In previous articles, we’ve spoken to the basics of heart rate variability (HRV) and the actions we can take to improve it. As a refresher, HRV is the measure of the variation between heartbeats: the tiny millisecond differences that can tell us so much about our cardiovascular and neural health. In short, HRV tells us how well our bodies can balance between stress and relaxation, and a higher HRV means we do a better job of keeping that balance in check.¹ A high HRV also means that our cardiovascular system is healthy.²
Heart rate and HRV are affected by both our parasympathetic and sympathetic nervous systems.³ Our parasympathetic nervous system is responsible for relaxation and helps to tone down many other high energy functions that our bodies use.
On the other hand, our sympathetic nervous system is activated during times of high stress and is responsible for triggering our fight-or-flight instinct. When we are put into stressful situations, our HRV will decrease because stress disrupts our sympathovagal balance⁴, which is just a fancy way of describing the balance between our parasympathetic and sympathetic nervous systems.
A good sympathovagal balance means a healthy autonomic nervous system, which means a healthy cardiovascular system.⁵
We know how important HRV is, but how do the two of the most important activities we do — sleep and exercise — contribute to our HRV?
The Effect of Sleep on HRV
We all know how important sleep is.
Sleep allows our bodies to kick into recovery mode; it gives our brains the ability to create pathways that form memories, it gives our muscles the ability to repair and grow, and it gives our blood vessels time to heal from overexertion.
The term “adequate” sleep refers to getting the right amount of sleep and ensuring high sleep quality while asleep. High sleep quality is determined by how often we wake up in the middle of the night, how long it takes us to fall asleep, and how well our body repairs itself while we are asleep⁶.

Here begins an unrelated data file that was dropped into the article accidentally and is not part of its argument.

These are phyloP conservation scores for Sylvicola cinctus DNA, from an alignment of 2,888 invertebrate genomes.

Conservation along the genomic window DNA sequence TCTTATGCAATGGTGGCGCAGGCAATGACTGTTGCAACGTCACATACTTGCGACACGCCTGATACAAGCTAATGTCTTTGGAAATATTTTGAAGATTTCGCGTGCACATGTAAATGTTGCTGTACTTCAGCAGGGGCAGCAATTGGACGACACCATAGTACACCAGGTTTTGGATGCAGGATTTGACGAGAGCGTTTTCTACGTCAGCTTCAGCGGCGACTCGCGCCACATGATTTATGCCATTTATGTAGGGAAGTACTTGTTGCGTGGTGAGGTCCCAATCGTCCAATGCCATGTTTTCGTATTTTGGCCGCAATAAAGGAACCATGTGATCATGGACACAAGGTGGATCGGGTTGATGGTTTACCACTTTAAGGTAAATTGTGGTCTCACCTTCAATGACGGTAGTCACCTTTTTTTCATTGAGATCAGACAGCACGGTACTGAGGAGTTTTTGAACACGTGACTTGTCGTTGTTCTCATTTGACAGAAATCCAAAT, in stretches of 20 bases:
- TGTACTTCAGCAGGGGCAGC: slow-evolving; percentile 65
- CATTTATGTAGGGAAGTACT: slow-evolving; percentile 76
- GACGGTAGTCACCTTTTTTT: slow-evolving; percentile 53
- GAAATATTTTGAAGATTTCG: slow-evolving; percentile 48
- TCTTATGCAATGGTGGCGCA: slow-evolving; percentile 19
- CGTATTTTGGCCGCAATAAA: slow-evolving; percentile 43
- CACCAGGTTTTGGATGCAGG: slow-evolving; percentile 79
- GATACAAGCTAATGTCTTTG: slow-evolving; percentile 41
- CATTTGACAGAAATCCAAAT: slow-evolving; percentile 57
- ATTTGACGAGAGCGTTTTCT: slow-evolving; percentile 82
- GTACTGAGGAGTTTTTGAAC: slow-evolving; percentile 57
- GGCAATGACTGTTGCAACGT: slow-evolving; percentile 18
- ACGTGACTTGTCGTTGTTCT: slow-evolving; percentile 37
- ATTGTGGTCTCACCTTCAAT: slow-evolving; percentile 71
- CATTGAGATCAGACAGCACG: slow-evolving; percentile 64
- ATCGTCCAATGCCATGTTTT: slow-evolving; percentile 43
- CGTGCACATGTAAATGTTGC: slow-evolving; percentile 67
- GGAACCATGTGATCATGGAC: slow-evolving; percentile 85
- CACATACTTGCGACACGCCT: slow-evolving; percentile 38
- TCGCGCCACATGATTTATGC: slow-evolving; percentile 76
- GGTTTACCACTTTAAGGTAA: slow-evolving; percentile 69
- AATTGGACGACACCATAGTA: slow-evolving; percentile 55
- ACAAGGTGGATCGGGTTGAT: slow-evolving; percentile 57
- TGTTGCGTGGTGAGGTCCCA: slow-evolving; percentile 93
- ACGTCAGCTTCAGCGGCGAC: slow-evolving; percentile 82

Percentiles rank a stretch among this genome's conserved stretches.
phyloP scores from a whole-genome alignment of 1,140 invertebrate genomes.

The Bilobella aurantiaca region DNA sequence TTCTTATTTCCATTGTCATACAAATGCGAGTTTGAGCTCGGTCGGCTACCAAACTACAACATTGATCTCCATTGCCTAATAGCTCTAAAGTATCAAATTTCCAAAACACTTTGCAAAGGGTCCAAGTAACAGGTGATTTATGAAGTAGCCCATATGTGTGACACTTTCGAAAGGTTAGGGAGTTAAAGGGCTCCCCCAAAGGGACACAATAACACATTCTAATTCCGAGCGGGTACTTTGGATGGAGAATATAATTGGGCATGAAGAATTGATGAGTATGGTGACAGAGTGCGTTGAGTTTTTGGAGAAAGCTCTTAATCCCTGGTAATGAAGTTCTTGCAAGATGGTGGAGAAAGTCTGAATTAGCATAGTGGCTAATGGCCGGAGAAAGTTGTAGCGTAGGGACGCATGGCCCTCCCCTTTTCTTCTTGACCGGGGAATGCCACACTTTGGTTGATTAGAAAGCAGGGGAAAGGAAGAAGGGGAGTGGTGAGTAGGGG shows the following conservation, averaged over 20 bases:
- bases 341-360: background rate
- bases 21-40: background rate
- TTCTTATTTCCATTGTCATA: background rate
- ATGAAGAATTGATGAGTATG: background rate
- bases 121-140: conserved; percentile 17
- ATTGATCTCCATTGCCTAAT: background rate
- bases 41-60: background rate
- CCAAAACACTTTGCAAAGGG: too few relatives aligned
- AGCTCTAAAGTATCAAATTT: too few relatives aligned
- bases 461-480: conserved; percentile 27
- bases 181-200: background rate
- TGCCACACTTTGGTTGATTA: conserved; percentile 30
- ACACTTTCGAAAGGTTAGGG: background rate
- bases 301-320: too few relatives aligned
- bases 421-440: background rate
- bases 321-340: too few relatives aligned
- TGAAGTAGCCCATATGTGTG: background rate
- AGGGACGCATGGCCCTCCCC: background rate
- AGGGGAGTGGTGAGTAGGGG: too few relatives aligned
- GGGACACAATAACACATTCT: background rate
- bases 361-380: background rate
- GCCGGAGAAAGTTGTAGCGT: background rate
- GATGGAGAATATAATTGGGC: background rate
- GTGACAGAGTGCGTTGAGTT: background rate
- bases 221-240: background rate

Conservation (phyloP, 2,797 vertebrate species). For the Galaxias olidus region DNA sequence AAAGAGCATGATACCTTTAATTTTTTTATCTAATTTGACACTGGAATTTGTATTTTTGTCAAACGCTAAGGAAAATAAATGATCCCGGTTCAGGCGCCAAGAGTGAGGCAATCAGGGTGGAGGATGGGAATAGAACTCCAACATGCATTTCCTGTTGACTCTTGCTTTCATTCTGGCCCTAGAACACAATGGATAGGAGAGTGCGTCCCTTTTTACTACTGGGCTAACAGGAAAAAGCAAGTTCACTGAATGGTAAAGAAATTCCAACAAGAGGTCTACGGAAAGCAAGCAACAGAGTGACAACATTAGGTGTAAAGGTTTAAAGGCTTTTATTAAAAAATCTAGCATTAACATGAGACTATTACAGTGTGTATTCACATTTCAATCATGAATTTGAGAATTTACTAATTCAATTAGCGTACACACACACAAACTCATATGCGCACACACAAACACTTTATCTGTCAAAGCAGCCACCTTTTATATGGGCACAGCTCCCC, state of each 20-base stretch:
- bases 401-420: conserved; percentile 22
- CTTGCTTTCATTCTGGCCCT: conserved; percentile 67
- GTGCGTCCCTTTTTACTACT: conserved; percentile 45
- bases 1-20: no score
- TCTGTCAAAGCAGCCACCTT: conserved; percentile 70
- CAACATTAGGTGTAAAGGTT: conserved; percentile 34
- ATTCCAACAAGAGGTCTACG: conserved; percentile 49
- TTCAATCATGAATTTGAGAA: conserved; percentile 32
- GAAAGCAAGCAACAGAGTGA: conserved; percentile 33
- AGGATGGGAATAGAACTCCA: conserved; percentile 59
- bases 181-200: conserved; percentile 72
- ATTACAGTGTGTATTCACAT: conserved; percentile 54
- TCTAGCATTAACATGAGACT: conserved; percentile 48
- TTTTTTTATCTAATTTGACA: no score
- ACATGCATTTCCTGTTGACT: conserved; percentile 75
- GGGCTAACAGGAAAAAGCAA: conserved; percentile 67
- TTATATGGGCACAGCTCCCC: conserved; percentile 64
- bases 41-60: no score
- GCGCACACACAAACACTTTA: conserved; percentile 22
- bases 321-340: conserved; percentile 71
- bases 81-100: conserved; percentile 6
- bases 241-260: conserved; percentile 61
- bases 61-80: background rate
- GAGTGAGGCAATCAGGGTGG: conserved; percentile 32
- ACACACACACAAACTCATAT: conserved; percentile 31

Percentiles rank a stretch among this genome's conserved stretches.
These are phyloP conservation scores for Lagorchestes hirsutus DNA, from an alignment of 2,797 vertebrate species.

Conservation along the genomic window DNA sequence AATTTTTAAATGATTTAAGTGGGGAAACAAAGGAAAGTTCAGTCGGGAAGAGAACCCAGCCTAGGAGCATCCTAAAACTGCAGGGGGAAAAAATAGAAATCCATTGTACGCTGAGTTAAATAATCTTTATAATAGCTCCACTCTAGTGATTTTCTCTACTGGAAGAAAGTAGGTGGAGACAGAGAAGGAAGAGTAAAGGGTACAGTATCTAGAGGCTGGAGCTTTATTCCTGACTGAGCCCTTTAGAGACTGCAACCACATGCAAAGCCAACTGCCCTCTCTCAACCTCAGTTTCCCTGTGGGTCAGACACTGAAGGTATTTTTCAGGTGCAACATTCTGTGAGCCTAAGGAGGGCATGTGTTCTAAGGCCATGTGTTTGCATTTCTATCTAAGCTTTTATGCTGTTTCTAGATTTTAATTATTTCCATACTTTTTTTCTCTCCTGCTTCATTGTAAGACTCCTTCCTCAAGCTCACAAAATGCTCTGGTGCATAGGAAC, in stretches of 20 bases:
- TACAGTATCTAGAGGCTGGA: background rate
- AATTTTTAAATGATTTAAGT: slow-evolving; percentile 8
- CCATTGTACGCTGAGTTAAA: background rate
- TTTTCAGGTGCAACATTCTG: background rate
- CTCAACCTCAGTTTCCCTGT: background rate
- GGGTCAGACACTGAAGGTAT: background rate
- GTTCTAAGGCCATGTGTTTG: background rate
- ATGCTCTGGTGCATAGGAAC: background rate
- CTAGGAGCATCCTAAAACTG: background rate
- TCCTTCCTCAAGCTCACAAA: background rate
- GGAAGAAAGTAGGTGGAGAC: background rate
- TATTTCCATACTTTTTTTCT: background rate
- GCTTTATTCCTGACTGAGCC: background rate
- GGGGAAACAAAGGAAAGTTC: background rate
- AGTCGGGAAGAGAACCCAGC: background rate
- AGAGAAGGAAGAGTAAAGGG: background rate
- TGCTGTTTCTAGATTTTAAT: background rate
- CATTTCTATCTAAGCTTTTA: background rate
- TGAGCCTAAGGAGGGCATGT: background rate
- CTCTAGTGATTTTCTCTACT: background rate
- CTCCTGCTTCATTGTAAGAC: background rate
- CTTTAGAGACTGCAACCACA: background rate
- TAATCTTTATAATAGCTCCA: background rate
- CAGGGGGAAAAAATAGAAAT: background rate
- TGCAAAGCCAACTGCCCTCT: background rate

All of these things are necessary for us to have a good night’s sleep and to make sure our body is ready for the next day.
When we are asleep, our parasympathetic nervous system is activated.⁷ However, low sleep quality has been related to increased sympathetic nervous system activity during sleep.⁸ That means, even though we are asleep, our body isn’t able to get the full benefits because we are more often in a stressed state than a relaxed one.
This sympathetic dominance has been linked to a lower and unhealthier HRV outcome, where our bodies are overstressed, putting strain on our cardiovascular systems.⁹
While asleep, we cycle through phases of rapid eye movement (REM) sleep and non-REM sleep. The first time we enter into REM sleep typically occurs about 90 minutes after falling asleep, and as we reach the end of our night, the time we spend in REM sleep in a cycle increases.¹⁰
HRV increases during REM sleep and decrease during non-REM sleep.¹¹ That means the amount of time we spend in REM sleep is important for having a healthy HRV.
Because REM sleep cycles increase the longer we are asleep, sleeping for long enough is necessary to allow our HRV to increase.
Sleep shortage has also been linked to an overactive sympathetic nervous system, which lowers our HRV and creates an unbalanced autonomic nervous system.
The Effect of Exercise on HRV
If you need extra motivation to go to that workout class or head out for that run, this could be it.